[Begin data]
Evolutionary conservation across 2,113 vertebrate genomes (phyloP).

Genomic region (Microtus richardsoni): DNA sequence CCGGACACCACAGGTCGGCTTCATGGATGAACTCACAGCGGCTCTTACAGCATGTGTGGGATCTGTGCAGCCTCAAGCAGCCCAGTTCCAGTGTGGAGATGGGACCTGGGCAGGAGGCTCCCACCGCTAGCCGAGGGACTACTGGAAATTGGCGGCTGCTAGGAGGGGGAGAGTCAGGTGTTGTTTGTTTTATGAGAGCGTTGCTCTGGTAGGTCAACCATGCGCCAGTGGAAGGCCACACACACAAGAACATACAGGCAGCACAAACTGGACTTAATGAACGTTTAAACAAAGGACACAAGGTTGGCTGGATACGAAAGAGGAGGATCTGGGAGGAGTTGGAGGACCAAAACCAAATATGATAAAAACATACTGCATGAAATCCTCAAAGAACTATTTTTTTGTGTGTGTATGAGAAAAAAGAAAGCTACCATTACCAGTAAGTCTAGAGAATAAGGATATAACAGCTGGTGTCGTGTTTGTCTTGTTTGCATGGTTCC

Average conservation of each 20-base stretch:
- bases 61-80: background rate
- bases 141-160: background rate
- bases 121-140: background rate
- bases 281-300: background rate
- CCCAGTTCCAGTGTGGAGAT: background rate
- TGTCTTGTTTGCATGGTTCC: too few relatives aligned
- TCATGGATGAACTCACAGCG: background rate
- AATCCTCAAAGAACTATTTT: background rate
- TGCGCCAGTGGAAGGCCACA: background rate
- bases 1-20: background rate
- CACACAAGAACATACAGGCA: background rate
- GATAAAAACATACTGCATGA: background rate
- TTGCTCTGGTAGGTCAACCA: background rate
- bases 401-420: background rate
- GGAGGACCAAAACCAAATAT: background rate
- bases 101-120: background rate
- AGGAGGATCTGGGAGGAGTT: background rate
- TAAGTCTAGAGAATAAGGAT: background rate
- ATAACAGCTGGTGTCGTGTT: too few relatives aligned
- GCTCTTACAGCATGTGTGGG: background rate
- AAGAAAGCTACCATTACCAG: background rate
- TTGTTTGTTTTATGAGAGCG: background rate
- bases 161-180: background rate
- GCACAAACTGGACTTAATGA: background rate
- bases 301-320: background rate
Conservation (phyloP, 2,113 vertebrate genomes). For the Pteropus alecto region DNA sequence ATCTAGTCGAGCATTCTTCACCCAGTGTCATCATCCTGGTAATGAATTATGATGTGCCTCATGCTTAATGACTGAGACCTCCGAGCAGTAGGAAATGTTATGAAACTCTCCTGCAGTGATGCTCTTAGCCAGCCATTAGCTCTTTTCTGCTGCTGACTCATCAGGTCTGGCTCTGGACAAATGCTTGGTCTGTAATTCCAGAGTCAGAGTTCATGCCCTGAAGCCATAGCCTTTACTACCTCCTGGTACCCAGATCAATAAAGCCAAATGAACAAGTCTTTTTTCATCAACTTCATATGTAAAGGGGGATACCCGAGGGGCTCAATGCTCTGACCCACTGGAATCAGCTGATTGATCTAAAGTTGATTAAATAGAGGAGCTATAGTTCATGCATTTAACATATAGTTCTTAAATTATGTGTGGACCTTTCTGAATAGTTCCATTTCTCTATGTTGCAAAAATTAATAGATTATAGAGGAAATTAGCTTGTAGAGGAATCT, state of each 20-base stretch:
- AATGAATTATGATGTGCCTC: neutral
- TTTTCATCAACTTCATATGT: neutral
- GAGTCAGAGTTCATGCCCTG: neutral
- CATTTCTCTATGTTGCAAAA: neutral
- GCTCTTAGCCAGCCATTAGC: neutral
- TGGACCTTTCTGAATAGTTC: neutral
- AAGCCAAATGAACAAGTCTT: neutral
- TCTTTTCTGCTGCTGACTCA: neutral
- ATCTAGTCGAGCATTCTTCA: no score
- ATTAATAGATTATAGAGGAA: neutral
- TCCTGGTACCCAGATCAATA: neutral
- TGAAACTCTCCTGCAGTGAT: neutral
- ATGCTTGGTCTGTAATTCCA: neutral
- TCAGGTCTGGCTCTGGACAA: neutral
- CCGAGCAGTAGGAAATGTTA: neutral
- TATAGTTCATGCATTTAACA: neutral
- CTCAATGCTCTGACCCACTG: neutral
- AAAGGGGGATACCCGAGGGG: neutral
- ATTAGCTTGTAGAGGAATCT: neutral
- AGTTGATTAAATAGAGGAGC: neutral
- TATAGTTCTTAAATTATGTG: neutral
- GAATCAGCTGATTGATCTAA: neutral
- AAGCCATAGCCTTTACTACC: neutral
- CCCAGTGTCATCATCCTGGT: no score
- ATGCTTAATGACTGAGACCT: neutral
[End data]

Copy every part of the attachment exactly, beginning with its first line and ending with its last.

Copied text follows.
Evolutionary conservation across 2,113 vertebrate genomes (phyloP).

Genomic region (Microtus richardsoni): DNA sequence CCGGACACCACAGGTCGGCTTCATGGATGAACTCACAGCGGCTCTTACAGCATGTGTGGGATCTGTGCAGCCTCAAGCAGCCCAGTTCCAGTGTGGAGATGGGACCTGGGCAGGAGGCTCCCACCGCTAGCCGAGGGACTACTGGAAATTGGCGGCTGCTAGGAGGGGGAGAGTCAGGTGTTGTTTGTTTTATGAGAGCGTTGCTCTGGTAGGTCAACCATGCGCCAGTGGAAGGCCACACACACAAGAACATACAGGCAGCACAAACTGGACTTAATGAACGTTTAAACAAAGGACACAAGGTTGGCTGGATACGAAAGAGGAGGATCTGGGAGGAGTTGGAGGACCAAAACCAAATATGATAAAAACATACTGCATGAAATCCTCAAAGAACTATTTTTTTGTGTGTGTATGAGAAAAAAGAAAGCTACCATTACCAGTAAGTCTAGAGAATAAGGATATAACAGCTGGTGTCGTGTTTGTCTTGTTTGCATGGTTCC

Average conservation of each 20-base stretch:
- bases 61-80: background rate
- bases 141-160: background rate
- bases 121-140: background rate
- bases 281-300: background rate
- CCCAGTTCCAGTGTGGAGAT: background rate
- TGTCTTGTTTGCATGGTTCC: too few relatives aligned
- TCATGGATGAACTCACAGCG: background rate
- AATCCTCAAAGAACTATTTT: background rate
- TGCGCCAGTGGAAGGCCACA: background rate
- bases 1-20: background rate
- CACACAAGAACATACAGGCA: background rate
- GATAAAAACATACTGCATGA: background rate
- TTGCTCTGGTAGGTCAACCA: background rate
- bases 401-420: background rate
- GGAGGACCAAAACCAAATAT: background rate
- bases 101-120: background rate
- AGGAGGATCTGGGAGGAGTT: background rate
- TAAGTCTAGAGAATAAGGAT: background rate
- ATAACAGCTGGTGTCGTGTT: too few relatives aligned
- GCTCTTACAGCATGTGTGGG: background rate
- AAGAAAGCTACCATTACCAG: background rate
- TTGTTTGTTTTATGAGAGCG: background rate
- bases 161-180: background rate
- GCACAAACTGGACTTAATGA: background rate
- bases 301-320: background rate
Conservation (phyloP, 2,113 vertebrate genomes). For the Pteropus alecto region DNA sequence ATCTAGTCGAGCATTCTTCACCCAGTGTCATCATCCTGGTAATGAATTATGATGTGCCTCATGCTTAATGACTGAGACCTCCGAGCAGTAGGAAATGTTATGAAACTCTCCTGCAGTGATGCTCTTAGCCAGCCATTAGCTCTTTTCTGCTGCTGACTCATCAGGTCTGGCTCTGGACAAATGCTTGGTCTGTAATTCCAGAGTCAGAGTTCATGCCCTGAAGCCATAGCCTTTACTACCTCCTGGTACCCAGATCAATAAAGCCAAATGAACAAGTCTTTTTTCATCAACTTCATATGTAAAGGGGGATACCCGAGGGGCTCAATGCTCTGACCCACTGGAATCAGCTGATTGATCTAAAGTTGATTAAATAGAGGAGCTATAGTTCATGCATTTAACATATAGTTCTTAAATTATGTGTGGACCTTTCTGAATAGTTCCATTTCTCTATGTTGCAAAAATTAATAGATTATAGAGGAAATTAGCTTGTAGAGGAATCT, state of each 20-base stretch:
- AATGAATTATGATGTGCCTC: neutral
- TTTTCATCAACTTCATATGT: neutral
- GAGTCAGAGTTCATGCCCTG: neutral
- CATTTCTCTATGTTGCAAAA: neutral
- GCTCTTAGCCAGCCATTAGC: neutral
- TGGACCTTTCTGAATAGTTC: neutral
- AAGCCAAATGAACAAGTCTT: neutral
- TCTTTTCTGCTGCTGACTCA: neutral
- ATCTAGTCGAGCATTCTTCA: no score
- ATTAATAGATTATAGAGGAA: neutral
- TCCTGGTACCCAGATCAATA: neutral
- TGAAACTCTCCTGCAGTGAT: neutral
- ATGCTTGGTCTGTAATTCCA: neutral
- TCAGGTCTGGCTCTGGACAA: neutral
- CCGAGCAGTAGGAAATGTTA: neutral
- TATAGTTCATGCATTTAACA: neutral
- CTCAATGCTCTGACCCACTG: neutral
- AAAGGGGGATACCCGAGGGG: neutral
- ATTAGCTTGTAGAGGAATCT: neutral
- AGTTGATTAAATAGAGGAGC: neutral
- TATAGTTCTTAAATTATGTG: neutral
- GAATCAGCTGATTGATCTAA: neutral
- AAGCCATAGCCTTTACTACC: neutral
- CCCAGTGTCATCATCCTGGT: no score
- ATGCTTAATGACTGAGACCT: neutral